Paul Lambert’s work cut out to replicate Norwich job at Blackburn
Jamie Clark, Sports Editor | November 15, 2015
Lambert lay-off ends in Lancashire
Returning to work nine months after being axed by Aston Villa at a club under a transfer embargo, and that possessed total debts a shade under £80m at the start of 2015, can hardly be said to the easiest of jobs taken on by Paul Lambert.
Blackburn Rovers, 8/1 with Coral for a top six finish, are not the only Championship club to have been looking to make an appointment recently, with west London rivals Fulham and QPR also seeking new bosses.
Yet it is at Ewood Park – a place where the manager can only deal in free transfers and loans, so effectively with one hand tied behind his back – where Lambert has chosen to make his comeback.
Making a name at Norwich
Dire straits are something this Scottish coach even appears used to. Lambert took over a Norwich City side on its knees, playing at its lowest ebb and level for half a century after his Colchester United smashed seven past the Canaries in the opening game of the 2009/10 League One season.
From the ashes of that Essex embarrassment inflicted on a dumbfounded Carrow Road crowd came an East Anglian phoenix, powered by ex-midfielder Lambert’s daring diamond formation and the prolific Grant Holt up top.
Beating Huddersfield Town away the following March, with the Terriers unbeaten all campaign on home turf, made an incredible turnaroud in fortunes not only possible but probable. The League One title followed.
Norwich’s revival and return to the Championship took just nine months under Lambert. There was bullish talk in Norfolk of going for back-to-back promotions – a dream that became a reality when the Canaries won half of their 46 games, losing just eight.
Canaries hero and then a Villan
There was no doubting Lambert’s credentials, but could he keep Norwich in the Premier League? He could, and Villa came calling in the summer of 2012 when former Birmingham City boss Alex McLeish finished the campaign two points above relegation.
American owner Randy Lerner’s early years in the West Midlands were characterised by exorbitant spending and tilts at the top four under Martin O’Neill. Villa entertained, but ultimately came up short of fulfilling this ambition, so the cutbacks and sales thereafter had an air of inevitability about them.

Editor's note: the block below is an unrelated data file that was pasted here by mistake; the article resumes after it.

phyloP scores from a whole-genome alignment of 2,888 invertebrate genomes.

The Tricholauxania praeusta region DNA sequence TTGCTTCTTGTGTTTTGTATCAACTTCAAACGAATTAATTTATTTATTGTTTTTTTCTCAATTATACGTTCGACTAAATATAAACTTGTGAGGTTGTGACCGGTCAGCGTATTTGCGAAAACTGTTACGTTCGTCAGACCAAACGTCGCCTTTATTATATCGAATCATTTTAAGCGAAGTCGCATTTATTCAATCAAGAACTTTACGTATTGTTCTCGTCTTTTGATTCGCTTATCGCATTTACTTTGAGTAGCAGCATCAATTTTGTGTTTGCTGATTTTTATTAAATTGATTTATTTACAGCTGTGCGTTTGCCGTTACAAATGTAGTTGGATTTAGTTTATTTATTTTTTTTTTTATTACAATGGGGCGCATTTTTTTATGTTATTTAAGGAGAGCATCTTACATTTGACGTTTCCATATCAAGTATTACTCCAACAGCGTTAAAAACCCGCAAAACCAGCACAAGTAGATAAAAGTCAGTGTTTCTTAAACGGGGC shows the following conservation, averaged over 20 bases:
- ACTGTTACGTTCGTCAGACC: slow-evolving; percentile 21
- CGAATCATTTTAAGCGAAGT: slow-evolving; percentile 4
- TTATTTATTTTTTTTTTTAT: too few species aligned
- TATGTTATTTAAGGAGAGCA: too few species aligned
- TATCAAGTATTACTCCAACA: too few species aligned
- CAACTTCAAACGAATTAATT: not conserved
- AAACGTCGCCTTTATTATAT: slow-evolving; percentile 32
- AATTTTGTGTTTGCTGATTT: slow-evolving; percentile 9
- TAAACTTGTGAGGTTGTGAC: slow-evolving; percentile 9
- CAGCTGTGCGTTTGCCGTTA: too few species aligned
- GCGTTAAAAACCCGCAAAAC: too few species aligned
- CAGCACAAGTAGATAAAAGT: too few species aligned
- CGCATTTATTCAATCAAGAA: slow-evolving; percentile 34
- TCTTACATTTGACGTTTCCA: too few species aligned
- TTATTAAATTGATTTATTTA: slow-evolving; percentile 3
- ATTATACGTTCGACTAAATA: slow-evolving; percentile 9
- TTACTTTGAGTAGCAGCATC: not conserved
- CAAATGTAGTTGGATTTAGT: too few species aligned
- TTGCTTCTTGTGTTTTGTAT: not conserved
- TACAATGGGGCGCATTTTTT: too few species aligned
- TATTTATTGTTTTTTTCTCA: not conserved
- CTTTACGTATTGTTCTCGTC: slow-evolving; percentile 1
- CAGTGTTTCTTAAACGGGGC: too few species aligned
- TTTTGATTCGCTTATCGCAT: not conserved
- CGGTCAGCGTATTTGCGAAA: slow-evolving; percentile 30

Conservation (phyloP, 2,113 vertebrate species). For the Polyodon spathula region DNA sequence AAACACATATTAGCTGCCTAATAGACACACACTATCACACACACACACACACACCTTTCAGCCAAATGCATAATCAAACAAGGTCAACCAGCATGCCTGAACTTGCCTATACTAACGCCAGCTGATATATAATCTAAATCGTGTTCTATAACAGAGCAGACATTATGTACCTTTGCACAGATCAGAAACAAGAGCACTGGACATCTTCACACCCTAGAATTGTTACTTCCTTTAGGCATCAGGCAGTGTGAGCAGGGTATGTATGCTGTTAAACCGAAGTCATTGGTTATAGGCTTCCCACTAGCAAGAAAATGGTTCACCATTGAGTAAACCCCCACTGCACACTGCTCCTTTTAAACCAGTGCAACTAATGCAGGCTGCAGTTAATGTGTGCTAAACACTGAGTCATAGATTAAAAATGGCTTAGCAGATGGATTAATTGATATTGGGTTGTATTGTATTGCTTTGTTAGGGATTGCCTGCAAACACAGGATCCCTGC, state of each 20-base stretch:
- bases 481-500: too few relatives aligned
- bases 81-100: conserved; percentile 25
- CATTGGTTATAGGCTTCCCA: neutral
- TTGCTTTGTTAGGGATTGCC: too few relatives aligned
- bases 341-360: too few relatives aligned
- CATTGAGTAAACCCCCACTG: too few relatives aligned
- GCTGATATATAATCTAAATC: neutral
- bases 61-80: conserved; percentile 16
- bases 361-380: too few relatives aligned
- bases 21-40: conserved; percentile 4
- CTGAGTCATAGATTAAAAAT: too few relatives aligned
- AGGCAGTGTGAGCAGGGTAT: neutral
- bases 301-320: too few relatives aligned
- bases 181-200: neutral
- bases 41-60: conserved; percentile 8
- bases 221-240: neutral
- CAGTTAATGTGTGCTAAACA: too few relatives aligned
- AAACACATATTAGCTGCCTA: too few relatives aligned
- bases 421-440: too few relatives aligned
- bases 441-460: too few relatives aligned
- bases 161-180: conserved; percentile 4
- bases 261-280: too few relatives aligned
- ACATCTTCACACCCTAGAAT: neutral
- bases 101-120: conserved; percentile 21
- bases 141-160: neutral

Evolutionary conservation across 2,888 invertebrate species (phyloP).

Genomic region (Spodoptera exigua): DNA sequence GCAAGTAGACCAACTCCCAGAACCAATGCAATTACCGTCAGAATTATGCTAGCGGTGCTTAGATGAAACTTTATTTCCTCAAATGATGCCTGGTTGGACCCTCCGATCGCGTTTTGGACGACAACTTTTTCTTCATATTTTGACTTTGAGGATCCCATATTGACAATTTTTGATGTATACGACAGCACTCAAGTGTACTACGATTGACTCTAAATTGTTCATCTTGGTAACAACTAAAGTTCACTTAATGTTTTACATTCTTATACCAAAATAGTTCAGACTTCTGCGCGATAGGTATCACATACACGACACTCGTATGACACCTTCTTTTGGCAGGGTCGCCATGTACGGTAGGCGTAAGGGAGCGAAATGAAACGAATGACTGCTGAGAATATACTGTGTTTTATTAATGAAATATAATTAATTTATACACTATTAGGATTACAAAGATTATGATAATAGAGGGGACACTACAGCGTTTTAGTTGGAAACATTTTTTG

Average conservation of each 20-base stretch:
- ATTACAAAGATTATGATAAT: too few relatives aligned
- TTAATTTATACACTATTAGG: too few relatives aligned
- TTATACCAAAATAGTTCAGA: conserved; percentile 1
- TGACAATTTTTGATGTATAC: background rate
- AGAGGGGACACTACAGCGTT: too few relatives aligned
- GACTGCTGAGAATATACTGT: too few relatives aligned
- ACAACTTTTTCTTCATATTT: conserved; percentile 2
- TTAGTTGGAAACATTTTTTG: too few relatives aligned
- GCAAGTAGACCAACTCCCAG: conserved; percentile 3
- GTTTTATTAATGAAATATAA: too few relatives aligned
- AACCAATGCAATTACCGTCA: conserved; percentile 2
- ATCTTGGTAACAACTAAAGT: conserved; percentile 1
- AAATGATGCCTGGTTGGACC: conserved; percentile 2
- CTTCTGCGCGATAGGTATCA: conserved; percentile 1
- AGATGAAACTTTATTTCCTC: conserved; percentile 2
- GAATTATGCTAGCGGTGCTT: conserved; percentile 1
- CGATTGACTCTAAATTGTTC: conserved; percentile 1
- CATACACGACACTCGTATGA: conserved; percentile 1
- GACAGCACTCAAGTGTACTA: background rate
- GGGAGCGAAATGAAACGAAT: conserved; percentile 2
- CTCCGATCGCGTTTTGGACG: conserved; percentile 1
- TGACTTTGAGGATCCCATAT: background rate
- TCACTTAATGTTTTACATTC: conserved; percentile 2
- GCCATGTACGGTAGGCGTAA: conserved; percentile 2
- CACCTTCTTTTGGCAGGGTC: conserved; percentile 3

Lambert was still allowed to spend some £10m on recruiting Ron Vlaar and Christian Benteke, who were individual improvements on what he inherited at either end of the field, but mid-table mediocrity continued.
Morale inside Villa Park suffered, especially when Benteke spent a lengthy spell out injured and Lambert froze striking alternative Darren Bent out of the first-team picture. Another bleak winter last mid-season cost the coach his job.
Blackburn will be a battle
Just as in his last position at Villa, Lambert takes over a team occupying 16th place, but without the room for manoeuvre and monetary means to replace key performers that have been sold.
Rovers managing director Derek Shaw has previously said the club are close to coming out of their Financial Fair Play embargo, but another big money exit is the price of that.
And Lambert will surely realise it is fellow Scotland international Jordan Rhodes that the Blackburn hierarchy have earmarked as their cash cow. There has been plenty of previous interest with the likes of Wigan Athletic, Fulham and Middlesbrough all making approaches before.
All Rhodes lead to Ewood exit?
Sheffield Wednesday are the latest team to be linked with Rhodes, and the Owls’ intention appears to be to pair him up front with Gary Hooper, who Lambert’s old team Norwich are happy to do without.
Any raid for Rhodes leaves Rovers desperately short on proven striking options at this level, leaving Lambert looking to squeeze all he can from forward players like Craig Conway, Nathan Delfouneso, Tom Lawrence and Ben Marshall.
Blackburn’s motto on the club crest reads Arte et Labore; by skill and hard work for those of us who cannot read Latin. Lambert will need to be worthy of those words if he is to avoid a similar slide to fellow Lancashire teams Blackpool and Wigan happening on his Ewood watch.
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